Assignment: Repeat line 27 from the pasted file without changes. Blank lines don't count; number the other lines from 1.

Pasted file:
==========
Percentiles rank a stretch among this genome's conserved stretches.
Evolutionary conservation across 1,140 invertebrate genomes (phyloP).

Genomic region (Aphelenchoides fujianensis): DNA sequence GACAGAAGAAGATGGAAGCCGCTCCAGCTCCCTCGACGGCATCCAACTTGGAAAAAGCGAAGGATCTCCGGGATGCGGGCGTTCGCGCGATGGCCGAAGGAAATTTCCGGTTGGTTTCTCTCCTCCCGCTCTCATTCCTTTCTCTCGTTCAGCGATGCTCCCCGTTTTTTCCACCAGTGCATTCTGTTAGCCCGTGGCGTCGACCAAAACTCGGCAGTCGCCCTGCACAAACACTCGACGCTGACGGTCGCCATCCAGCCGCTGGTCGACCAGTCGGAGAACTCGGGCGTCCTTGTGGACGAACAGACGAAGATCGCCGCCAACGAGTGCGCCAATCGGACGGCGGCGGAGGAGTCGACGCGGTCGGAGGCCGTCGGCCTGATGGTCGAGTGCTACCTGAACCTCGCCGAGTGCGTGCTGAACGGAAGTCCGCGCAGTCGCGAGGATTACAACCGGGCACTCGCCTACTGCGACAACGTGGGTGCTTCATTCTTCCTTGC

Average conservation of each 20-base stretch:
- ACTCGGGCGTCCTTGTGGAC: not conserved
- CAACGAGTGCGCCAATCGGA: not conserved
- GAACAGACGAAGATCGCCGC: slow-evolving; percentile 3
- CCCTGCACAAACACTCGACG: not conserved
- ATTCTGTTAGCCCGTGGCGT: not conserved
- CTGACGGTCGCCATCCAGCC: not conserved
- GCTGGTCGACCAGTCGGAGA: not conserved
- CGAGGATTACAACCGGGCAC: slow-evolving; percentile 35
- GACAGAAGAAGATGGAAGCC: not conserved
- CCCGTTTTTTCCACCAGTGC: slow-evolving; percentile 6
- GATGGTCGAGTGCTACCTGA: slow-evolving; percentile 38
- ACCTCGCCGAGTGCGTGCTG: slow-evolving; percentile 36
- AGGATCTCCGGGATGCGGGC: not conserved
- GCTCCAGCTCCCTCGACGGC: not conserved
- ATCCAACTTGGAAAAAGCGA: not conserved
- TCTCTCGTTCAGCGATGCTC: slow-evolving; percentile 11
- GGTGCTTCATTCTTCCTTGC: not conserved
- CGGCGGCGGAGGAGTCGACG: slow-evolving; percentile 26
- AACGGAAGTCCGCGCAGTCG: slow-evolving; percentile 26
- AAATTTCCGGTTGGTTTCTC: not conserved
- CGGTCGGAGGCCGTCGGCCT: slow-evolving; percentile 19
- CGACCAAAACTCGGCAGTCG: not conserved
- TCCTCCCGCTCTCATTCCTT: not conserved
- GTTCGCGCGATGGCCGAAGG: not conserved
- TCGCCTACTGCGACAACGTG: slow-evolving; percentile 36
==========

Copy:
- TCCTCCCGCTCTCATTCCTT: not conserved